“According to the Texas Workforce Commission, the number of job openings in Texas is almost identical to the number of Texans who are receiving unemployment benefits,” he stated.
The allotment was provided on top of the state’s usual $600 per week benefit to unemployed Texans.
According to the Texas Workforce Commission (TWC), the number of unemployment claims is roughly equivalent to the number of job postings in the state. Among those job postings, nearly half offer wages above $15.50 per hour and three-quarters offer wages above $11.50 per hour.
“That assessment,” Abbott added, “does not include the voluminous jobs that typically are not listed, like construction and restaurant jobs. In fact, there are nearly 60 percent more jobs open (and listed) in Texas today than there was in February 2020, the month before the Pandemic hit Texas.”
The press release further added, “At this stage of opening the state 100 percent, the focus must be on helping unemployed Texans connect with the more than a million job openings, rather than paying unemployment benefits to remain off the employment rolls.”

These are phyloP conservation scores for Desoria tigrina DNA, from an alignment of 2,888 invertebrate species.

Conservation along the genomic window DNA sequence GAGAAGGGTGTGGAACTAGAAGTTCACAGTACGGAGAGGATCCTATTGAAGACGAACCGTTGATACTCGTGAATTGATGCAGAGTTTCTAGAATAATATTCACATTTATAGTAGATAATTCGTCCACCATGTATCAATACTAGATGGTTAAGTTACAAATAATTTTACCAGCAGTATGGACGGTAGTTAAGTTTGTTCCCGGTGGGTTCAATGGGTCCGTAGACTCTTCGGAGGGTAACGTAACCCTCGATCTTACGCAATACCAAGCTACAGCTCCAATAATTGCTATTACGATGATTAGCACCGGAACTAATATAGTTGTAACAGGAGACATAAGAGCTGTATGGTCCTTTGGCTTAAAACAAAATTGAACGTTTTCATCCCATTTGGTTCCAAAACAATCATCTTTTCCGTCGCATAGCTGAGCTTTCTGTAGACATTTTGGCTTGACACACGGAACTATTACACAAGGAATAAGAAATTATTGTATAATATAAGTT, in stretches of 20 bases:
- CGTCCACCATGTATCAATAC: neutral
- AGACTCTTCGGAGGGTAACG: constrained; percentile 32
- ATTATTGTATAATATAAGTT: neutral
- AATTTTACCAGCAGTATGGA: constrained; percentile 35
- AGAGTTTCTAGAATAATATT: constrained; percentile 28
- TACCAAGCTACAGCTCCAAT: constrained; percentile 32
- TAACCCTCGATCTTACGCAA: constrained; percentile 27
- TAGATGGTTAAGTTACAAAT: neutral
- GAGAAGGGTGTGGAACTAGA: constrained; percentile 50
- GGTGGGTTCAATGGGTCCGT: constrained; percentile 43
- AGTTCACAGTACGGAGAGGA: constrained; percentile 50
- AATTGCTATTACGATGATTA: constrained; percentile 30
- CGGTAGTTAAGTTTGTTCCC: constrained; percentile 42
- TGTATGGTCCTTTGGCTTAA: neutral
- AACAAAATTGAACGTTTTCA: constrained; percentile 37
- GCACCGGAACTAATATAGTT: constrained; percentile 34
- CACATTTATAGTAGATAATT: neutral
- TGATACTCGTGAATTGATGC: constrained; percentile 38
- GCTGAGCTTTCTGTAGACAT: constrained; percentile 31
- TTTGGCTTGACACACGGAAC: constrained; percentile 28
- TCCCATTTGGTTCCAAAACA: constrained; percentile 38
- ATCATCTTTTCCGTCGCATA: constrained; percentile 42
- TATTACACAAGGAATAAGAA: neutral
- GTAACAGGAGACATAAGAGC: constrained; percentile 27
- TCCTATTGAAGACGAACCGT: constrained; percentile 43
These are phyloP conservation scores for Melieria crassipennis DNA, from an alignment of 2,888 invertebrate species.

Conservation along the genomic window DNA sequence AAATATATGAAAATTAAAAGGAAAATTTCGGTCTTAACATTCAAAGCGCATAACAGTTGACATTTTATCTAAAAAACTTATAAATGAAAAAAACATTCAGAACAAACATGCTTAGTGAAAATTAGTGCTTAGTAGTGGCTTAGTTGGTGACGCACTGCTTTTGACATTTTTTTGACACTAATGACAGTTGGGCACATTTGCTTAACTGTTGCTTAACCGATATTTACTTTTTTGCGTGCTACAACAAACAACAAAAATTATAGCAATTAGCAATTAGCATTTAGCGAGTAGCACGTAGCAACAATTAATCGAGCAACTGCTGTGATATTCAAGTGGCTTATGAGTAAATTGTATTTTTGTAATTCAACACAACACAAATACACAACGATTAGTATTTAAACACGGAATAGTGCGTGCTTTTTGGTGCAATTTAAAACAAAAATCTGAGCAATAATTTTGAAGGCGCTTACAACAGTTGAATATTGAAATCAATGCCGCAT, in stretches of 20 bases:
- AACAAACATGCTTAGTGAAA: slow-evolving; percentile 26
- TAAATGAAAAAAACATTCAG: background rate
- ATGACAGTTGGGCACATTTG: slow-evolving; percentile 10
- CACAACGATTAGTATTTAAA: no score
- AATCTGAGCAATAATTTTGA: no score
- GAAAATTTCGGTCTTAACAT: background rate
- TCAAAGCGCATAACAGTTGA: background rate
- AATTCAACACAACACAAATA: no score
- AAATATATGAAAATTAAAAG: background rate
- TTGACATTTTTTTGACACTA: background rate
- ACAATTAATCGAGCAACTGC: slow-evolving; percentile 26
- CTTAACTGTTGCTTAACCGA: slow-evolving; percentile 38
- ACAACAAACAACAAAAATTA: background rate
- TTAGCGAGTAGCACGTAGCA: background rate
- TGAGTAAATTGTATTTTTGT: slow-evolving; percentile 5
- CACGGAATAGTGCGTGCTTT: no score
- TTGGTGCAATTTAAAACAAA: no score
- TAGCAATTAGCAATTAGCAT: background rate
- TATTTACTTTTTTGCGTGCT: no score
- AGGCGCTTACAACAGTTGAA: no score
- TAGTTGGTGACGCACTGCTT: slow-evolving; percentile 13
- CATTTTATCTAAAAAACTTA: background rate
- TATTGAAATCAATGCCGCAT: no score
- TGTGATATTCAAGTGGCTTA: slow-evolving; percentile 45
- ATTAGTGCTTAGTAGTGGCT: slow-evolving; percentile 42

The extra benefit was meant to aid those who lost their jobs during the pandemic — most of whom found themselves out of luck because of government-mandated closures. Many recipients found themselves making substantially more than they did while fully employed, but that was by no means the case for everyone.
Texas’ unemployment rate has stabilized since the massive turmoil caused by the pandemic last year.
The unemployment numbers for April will likely be released this coming Friday but Texas’ rate has floated around 7 percent for a few months now.
Throughout the country, there is currently a glut in job openings and a dearth of workers to fill them. The buttressed unemployment benefits are one factor behind the lull in job applicants. The federal benefit is not set to expire until September 1.
Abbott’s release also cited the high rates of fraudulent abuse countenanced by the policy. Almost one-fifth of all unemployment benefit claims — over 800,000 — are confirmed or suspected by the TWC to be fraudulent. The price tag of that fraud, the TWC estimates, is up to $10.4 billion.
At least 18 other states have already made the decision to opt out with varying dates of effect. Discontinuation of the bonus benefit in Texas will occur on June 26.
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Brad Johnson is a senior reporter for The Texan and an Ohio native who graduated from the University of Cincinnati in 2017. He is an avid sports fan who most enjoys watching his favorite teams continue their title drought throughout his cognizant lifetime. In his free time, you may find Brad quoting Monty Python productions and trying to calculate the airspeed velocity of an unladen swallow.